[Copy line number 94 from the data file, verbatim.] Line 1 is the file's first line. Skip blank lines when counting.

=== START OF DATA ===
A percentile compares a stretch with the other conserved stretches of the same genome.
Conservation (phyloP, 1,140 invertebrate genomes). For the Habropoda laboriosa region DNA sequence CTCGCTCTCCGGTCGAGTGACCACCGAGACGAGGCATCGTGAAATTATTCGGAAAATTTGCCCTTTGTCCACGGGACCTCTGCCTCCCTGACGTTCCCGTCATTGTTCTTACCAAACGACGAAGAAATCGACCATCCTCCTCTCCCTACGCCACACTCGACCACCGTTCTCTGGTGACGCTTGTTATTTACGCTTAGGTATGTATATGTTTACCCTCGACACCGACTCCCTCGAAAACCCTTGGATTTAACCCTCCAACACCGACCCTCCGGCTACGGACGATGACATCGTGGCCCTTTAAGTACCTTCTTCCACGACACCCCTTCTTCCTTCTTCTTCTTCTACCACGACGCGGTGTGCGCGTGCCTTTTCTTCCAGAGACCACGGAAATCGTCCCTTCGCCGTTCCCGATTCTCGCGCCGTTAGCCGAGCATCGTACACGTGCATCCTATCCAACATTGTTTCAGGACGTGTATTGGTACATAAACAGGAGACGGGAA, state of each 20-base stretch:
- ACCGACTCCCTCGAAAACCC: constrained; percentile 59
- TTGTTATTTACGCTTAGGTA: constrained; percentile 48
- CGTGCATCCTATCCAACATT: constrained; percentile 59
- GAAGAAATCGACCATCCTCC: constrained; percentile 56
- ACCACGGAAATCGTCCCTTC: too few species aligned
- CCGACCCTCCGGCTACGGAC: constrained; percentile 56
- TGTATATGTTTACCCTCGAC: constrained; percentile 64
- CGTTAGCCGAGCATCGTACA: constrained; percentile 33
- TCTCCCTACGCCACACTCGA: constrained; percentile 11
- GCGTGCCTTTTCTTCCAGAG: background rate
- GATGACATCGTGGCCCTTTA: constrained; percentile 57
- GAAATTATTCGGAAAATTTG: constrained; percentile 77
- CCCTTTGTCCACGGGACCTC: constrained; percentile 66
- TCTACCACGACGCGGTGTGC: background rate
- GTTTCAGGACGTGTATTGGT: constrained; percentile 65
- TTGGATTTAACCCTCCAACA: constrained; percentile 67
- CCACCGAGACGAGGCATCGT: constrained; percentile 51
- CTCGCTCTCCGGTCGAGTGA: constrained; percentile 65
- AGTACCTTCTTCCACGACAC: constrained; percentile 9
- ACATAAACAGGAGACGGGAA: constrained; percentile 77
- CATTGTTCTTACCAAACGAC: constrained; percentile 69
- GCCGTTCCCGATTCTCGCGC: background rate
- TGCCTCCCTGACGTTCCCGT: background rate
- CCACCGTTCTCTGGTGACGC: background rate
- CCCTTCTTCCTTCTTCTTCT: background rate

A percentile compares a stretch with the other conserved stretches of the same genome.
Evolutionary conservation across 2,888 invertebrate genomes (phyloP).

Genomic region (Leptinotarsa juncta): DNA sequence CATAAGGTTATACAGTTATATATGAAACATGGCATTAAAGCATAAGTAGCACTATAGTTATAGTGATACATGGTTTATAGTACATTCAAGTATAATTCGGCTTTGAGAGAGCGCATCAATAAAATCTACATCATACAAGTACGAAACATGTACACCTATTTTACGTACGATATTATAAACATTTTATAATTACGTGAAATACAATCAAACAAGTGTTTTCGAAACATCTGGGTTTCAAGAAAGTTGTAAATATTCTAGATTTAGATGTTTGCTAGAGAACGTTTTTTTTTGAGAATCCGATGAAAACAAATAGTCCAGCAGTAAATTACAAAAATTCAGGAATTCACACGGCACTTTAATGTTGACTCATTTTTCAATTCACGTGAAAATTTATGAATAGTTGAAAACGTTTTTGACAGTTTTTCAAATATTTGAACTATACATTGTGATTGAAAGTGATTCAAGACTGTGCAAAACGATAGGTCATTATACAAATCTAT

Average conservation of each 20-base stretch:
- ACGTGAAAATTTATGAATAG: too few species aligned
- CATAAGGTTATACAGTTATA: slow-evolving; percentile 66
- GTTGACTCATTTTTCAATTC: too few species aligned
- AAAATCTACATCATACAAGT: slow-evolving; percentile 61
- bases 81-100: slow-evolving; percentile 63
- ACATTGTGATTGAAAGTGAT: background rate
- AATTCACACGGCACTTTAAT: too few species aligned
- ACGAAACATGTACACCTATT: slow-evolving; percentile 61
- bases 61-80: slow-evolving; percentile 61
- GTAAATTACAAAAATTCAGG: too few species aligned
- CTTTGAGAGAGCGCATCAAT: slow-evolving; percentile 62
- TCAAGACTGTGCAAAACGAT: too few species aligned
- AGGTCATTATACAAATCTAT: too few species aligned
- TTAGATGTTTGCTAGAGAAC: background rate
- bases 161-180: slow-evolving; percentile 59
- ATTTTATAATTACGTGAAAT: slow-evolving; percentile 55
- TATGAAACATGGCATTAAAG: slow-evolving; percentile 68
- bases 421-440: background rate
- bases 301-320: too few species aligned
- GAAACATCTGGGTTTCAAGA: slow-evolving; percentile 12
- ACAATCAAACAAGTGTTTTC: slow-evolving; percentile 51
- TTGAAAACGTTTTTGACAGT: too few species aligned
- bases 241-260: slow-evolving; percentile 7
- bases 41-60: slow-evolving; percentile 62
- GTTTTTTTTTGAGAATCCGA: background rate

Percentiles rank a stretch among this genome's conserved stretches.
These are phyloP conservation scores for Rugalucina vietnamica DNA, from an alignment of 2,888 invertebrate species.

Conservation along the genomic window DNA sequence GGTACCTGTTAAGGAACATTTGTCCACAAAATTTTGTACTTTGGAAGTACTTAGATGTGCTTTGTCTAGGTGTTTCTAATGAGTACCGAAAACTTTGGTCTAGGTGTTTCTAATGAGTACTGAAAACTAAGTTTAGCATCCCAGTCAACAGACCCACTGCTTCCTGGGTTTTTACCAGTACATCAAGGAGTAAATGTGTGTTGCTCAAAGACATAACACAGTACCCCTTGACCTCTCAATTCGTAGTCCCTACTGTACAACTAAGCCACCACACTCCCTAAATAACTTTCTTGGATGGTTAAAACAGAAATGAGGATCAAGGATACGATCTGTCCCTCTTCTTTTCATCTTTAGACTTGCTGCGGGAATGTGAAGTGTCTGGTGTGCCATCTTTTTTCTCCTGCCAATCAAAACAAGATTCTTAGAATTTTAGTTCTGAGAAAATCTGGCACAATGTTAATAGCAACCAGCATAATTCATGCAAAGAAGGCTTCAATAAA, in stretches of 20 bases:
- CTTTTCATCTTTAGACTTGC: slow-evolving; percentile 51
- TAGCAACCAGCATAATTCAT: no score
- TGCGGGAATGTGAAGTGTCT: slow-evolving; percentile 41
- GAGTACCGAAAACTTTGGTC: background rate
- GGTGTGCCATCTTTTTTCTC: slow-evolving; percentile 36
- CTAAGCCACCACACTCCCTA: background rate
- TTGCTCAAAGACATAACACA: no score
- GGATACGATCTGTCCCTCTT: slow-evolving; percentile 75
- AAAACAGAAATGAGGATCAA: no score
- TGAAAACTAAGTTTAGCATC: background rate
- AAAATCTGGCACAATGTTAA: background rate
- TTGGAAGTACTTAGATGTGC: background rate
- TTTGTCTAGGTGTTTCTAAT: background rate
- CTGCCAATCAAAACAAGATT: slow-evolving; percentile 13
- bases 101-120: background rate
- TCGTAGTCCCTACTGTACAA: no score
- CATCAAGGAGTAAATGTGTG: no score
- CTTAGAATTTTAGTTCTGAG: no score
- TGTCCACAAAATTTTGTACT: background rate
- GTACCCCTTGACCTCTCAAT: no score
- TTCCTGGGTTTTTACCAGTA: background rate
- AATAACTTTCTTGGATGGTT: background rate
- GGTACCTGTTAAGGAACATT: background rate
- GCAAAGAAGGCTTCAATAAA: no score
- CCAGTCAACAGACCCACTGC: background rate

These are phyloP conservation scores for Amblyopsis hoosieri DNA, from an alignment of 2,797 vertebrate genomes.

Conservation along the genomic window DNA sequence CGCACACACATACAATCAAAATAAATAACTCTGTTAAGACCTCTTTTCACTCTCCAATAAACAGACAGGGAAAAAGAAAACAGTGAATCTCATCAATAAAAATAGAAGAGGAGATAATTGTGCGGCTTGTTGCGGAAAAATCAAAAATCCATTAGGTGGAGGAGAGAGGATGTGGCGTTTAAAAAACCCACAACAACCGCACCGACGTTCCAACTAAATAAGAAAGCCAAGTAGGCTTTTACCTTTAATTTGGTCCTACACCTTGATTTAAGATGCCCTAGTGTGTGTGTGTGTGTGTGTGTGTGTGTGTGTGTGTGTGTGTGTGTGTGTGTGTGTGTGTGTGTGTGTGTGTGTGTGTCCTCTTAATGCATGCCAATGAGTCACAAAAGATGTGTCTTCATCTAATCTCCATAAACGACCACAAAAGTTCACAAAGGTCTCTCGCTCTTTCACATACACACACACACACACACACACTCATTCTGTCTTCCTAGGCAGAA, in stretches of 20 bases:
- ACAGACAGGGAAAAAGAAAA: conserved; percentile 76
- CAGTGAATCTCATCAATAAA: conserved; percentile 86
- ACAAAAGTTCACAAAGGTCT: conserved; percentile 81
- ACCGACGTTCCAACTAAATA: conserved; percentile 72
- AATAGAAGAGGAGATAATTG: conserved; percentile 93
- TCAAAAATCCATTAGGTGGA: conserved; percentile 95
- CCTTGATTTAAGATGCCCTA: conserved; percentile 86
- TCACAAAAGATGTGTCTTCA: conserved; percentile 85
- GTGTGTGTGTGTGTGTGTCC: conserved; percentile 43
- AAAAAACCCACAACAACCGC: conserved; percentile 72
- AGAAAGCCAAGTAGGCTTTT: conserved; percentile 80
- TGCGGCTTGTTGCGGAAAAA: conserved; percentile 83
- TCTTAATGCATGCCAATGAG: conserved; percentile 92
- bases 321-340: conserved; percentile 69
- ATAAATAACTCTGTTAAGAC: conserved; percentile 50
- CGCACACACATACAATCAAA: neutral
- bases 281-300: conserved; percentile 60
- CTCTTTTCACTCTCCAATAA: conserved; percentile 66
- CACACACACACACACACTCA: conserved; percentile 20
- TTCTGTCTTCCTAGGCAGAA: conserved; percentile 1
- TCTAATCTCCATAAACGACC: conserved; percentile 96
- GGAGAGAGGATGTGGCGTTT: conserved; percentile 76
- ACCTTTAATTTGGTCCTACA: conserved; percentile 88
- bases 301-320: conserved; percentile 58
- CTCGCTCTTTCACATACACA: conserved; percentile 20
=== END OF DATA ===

- TCACAAAAGATGTGTCTTCA: conserved; percentile 85